Death is inevitable – which is all the more reason for us to remember that in many instances we have a choice about the type of death we have, if not about the timing.
Just as when our children were born and we created a birth plan, drawing up instructions for when death is upon us should be something we all do. It’s not morbid. It’s practical. And it’s the only way to ensure that you are more likely to have the death that you want.
In November last year, YourLifeChoices, in association with Invocare, ran a survey that questioned people’s thoughts and beliefs on grief and loss. Part of the survey focused on individual’s responses to death and dying and perhaps unsurprisingly, of the 3290 respondents, 92 per cent had thought about their own death. So, death is very much on our minds, if not during every waking moment. But how do you feel about death? Does it scare you? Well, if you said no, then you’re in the majority with 75 per cent saying they are not afraid of dying.
Of course, thinking about and acknowledging the inevitability of death is very different to putting in place a plan for how we wish to spend our last days. While some of us will be lucky enough to go quietly in our sleep, having said our goodbyes to our loved ones, the reality is that death is usually the result of a tragic accident or a prolonged illness. Many of us are quite clear about our end of life wishes, with 67 per cent of those surveyed knowing exactly how they wish to go. Yet only 40 per cent of those surveyed have actually recorded such wishes – this leaves an awful lot to chance.
Overwhelmingly, the response from most people when considering end of life wishes is that they don’t want to linger on life support or be resuscitated if their quality of life is going to be greatly affected and many would prefer to end their days in their own home where possible. But if these wishes are not recorded, then there is absolutely no guarantee that they will be carried out. Even though relaying them verbally or in writing to your loved ones and family members is better than nothing, unless you have an advance care directive, medical staff are not legally bound to adhere to your wishes.
Having the conversation is the first step but it can be difficult to approach the topic without people recoiling in horror or telling you to stop being maudlin. You will need to get over this as the only way you can try to ensure you have a ‘good death’ is by letting people know how you want to go. For tips on how to broach the topic, you could visit The Groundswell Project – Dying to Know Day, which promotes that talking about death is a part of life.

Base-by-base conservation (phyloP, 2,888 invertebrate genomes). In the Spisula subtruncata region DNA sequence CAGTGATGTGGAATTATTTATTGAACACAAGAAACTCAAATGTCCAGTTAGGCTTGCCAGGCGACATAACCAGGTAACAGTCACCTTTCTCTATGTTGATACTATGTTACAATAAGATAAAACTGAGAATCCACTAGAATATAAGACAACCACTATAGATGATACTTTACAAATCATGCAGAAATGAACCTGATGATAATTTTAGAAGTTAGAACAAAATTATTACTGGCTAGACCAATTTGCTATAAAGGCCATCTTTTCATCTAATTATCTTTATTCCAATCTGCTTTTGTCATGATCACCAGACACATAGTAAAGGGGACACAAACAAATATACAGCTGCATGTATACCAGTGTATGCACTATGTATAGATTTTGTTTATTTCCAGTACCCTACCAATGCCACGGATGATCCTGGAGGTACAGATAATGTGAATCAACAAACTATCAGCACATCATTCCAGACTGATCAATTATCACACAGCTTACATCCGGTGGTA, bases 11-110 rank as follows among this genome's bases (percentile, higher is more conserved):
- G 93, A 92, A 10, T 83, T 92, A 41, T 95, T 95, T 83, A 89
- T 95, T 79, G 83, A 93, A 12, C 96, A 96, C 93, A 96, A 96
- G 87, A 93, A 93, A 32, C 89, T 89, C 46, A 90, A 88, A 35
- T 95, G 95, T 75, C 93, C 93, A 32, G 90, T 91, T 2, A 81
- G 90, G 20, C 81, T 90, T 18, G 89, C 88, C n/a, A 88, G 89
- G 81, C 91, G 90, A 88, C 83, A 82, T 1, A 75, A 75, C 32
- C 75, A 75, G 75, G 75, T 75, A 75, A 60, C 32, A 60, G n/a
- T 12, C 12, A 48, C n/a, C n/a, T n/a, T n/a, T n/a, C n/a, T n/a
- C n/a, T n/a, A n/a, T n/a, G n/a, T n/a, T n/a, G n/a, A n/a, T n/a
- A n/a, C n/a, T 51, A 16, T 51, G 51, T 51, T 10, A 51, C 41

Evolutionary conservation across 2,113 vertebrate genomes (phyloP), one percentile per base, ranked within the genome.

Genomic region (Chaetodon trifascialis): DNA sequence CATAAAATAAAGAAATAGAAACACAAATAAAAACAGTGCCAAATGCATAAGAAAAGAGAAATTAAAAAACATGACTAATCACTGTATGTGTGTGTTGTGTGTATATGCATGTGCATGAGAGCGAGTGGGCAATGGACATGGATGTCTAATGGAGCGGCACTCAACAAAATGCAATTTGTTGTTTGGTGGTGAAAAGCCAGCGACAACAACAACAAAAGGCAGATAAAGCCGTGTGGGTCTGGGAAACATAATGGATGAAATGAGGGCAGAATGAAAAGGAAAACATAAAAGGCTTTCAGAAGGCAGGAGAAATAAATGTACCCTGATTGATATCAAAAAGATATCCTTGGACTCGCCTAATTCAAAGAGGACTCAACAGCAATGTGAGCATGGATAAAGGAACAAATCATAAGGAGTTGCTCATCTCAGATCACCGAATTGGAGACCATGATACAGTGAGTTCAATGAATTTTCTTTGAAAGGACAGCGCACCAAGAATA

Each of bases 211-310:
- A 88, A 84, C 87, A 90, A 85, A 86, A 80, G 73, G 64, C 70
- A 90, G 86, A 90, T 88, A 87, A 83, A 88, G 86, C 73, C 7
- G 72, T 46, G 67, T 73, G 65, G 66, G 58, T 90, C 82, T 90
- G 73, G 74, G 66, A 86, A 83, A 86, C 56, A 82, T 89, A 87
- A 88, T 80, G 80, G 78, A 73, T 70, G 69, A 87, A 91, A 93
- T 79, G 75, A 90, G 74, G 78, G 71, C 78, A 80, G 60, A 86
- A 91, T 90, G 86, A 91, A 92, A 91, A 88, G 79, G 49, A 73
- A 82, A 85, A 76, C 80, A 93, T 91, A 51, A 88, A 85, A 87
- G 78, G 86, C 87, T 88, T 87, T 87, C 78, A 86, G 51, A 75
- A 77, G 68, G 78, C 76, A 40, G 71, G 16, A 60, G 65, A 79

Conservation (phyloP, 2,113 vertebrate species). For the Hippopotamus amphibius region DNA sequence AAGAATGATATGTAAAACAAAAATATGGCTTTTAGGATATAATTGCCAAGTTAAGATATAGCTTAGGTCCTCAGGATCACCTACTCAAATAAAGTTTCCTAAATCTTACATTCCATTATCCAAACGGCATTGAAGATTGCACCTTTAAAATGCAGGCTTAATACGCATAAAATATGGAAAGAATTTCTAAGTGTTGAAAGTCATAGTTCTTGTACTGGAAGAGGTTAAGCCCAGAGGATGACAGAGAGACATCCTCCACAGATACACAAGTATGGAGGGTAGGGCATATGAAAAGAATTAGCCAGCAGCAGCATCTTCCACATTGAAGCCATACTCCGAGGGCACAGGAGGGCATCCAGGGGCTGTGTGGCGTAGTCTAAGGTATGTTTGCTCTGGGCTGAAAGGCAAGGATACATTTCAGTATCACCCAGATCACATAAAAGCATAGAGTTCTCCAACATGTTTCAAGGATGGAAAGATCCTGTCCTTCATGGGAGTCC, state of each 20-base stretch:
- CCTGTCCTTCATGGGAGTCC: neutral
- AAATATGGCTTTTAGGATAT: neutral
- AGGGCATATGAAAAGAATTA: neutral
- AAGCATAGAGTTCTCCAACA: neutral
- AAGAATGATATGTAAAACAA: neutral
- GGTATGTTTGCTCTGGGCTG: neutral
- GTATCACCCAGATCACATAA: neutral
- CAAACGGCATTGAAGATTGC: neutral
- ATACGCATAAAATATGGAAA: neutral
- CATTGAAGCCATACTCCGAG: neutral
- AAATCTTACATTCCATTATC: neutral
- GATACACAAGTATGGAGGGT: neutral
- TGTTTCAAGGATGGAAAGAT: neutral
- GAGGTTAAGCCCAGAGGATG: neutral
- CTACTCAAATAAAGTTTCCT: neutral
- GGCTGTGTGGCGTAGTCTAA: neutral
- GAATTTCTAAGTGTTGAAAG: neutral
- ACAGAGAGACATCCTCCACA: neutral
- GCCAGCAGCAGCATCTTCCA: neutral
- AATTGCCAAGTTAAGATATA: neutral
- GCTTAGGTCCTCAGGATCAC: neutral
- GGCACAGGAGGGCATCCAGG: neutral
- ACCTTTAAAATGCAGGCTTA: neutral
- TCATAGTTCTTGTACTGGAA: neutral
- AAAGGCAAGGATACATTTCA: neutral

Noting your wishes is only the first step to dying a good death. While euthanasia challenges many people’s beliefs and morals, it may be time to simply accept that choosing when to die is an individual’s right.
When I lost my much-loved 83-year-old grandmother 18 months ago, it was sudden and incredibly sad. Although I am somewhat comforted that the end was quick and she didn’t linger in pain, how I would have loved to have known that her end was near and that I could have spent the last days with her. But that was a luxury I wasn’t afforded. Yet, when someone knows he or she will die soon and tries to take control of the situation, out-dated legislation tells them that they must suffer until the end. Surely this can’t be right?
People who are dying after a long and painful illness fully understand the consequences of actions that will end their lives – they’ve had long enough to think about it for goodness sake. They know that they are leaving behind people who will grieve for them, but they also know that their last days will be increasingly difficult for their loved ones to witness. All most people in this situation want is to die as they choose. Isn’t that what we all ideally want? Shouldn’t we be able to achieve it without what is essentially unnecessary interference?
The arguments that rogue doctors will use their powers to end patients’ lives without their consent, or that some may abuse their position are not particularly relevant. If such doctors are intent on prematurely ending the lives of their patients then the fact that there is no legislation to support their actions won’t stop them. Remember Harold Shipman?
And neither do I hold with the irrelevant argument that we treat our animals better by not allowing them to suffer. We choose to end the lives of animals because they are unable to express their wishes and we believe this is what’s best for them.
But what we are talking about is human beings who are suffering beyond our comprehension. And when illness and disease is battling to take away the essence of their very being, surely they deserve the right to take back some control of their lives?
What do you think? Do you believe that legislation should be introduced allowing terminally ill people to choose when, and how, they die? If such legislation became law, do you fear it could be abused by unscrupulous relatives and doctors? Or should we leave well enough alone and let nature take its course?
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